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Re: [xmca] Consciousness
----- Original Message -----
From: "David Kellogg" <firstname.lastname@example.org>
To: <email@example.com>; "xmca" <firstname.lastname@example.org>
Sent: Tuesday, June 23, 2009 2:39 AM
Subject: Re: [xmca] Consciousness
Some of us in Seoul are quite sympathetic to the idea that the higher
psychological functions can be derived root and branch from mediated
activity, and others are more skeptical. It seems to the skeptics (including
me) that to say that the higher psychological functions have emergent
properties is to say they are not reducible to the elements of subject,
object, and mediational means.
In an analogous way, it seems to me that one of the things that Vygotsky is
saying is that consciousness itself isn't just a root or a branch; it's not
just one of many higher psychological functions (e.g. logical memory,
conceptual thinking, and so on). The seizure of power by consciousness
restructures all the other functions in its own image, and this
restructuring is not symmetrical or reciprocal.
That's what I get out of LSV's criticism of Piaget's remark on the
nonsystematicity of child thinking at the end of Chapter Six.
Nonsystematicity of thinking isn't one amongst many traits of child
thinking, because systematicity has the potential to transfer all of the
other traits and remake them in its image. When a branch becomes a trunk, we
don't call it a branch anymore. When the stone that is discarded by the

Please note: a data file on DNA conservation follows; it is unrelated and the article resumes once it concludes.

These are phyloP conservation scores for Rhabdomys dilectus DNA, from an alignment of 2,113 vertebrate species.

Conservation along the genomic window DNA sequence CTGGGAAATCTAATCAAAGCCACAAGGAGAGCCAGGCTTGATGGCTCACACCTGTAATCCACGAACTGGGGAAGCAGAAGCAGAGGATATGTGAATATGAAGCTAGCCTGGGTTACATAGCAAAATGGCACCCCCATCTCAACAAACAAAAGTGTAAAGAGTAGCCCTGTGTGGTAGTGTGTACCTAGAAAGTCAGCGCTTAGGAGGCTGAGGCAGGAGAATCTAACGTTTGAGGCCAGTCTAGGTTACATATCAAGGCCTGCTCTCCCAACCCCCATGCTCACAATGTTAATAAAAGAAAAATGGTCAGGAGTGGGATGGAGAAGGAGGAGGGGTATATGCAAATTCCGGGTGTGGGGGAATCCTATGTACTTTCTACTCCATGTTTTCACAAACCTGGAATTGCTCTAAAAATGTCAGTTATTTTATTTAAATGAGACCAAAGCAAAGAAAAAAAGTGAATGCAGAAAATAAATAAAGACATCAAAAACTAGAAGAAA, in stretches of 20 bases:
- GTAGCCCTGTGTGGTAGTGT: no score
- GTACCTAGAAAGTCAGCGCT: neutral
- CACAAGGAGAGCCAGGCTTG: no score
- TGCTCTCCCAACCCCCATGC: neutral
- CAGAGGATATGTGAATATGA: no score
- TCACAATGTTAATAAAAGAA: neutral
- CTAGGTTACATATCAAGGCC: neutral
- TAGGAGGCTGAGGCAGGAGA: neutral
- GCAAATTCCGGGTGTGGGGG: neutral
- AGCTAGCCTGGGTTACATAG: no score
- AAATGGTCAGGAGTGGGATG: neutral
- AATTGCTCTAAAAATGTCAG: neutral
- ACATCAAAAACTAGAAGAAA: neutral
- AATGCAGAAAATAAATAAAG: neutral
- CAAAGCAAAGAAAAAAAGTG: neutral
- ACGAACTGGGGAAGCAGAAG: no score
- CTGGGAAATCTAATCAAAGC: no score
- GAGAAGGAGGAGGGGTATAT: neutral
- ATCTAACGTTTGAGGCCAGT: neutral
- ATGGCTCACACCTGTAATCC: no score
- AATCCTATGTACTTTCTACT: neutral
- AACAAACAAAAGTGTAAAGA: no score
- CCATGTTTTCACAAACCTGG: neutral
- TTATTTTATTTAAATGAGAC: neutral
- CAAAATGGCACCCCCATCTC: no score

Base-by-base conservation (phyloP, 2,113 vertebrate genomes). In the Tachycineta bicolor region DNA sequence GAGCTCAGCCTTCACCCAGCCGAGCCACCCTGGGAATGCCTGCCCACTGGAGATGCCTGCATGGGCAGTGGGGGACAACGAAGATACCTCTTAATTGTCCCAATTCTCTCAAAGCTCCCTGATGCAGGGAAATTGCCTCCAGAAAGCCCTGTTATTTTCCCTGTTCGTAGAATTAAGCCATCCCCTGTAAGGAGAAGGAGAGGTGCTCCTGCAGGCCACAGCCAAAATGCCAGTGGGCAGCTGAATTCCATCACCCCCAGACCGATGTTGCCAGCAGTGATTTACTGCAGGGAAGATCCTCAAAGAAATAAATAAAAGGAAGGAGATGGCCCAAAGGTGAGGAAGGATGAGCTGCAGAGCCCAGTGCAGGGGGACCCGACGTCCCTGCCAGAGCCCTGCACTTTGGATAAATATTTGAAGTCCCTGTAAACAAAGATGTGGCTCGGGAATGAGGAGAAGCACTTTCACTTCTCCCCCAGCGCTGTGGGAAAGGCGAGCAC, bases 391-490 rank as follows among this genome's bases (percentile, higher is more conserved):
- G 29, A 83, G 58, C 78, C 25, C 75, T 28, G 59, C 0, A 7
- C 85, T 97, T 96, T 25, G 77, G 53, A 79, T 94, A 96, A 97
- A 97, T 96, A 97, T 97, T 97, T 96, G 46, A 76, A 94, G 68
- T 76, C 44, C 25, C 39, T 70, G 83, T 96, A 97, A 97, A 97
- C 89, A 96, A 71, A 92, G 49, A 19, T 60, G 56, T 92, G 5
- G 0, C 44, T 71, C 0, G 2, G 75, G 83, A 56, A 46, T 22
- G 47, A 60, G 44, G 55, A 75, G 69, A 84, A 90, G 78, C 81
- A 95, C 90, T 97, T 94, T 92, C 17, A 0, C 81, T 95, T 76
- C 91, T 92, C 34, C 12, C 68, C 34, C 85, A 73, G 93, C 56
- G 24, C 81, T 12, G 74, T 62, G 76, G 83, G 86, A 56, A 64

builders becomes the cornerstone, we're going to get an entirely new
Seoul National University of Education
I've been puzzling over the supposed "Shakespeare" reference on p. 220 for
some time: "To paraphrase Shakespeare, much opens up here of which 'even
wise men have not dreamed'." Where did Shakespeare say THAT?
In Hamlet, of course!
Seve's translation: "Before coming to a schematic description of this
process and in anticipation of the results of the exposition which must
follow, let us speak of the fundamental, directing idea that this study must
develop and explicate. This central idea can be expressed in a general
formula: the relationship of thought to word is not a thing but a process;
it’s a movement from thought to word or inversely from word to thought. This
relationship appears in the light of psychological analysis as a process of
development. Of course it is not a matter of development determined by age
but instead of a functional development, and the movement of thinking which
goes from the idea to the word is a development. The thought does not
express itself in the word but realizes itself in the word. That is why we
can speak of a becoming (a unity of being and non-being) of thought in the
word. All thinking tends to unite one thing with another, to establish
relations between things. All thinking has a movement, an unrolling, a
development, and in brief all thinking fulfills a certain function, carries
out a certain work, and resolves a certain problem. This unrolling of
thinking operates in the form of internal movement across a whole series of
planes, a passage from the thought in the word to the word in the thought.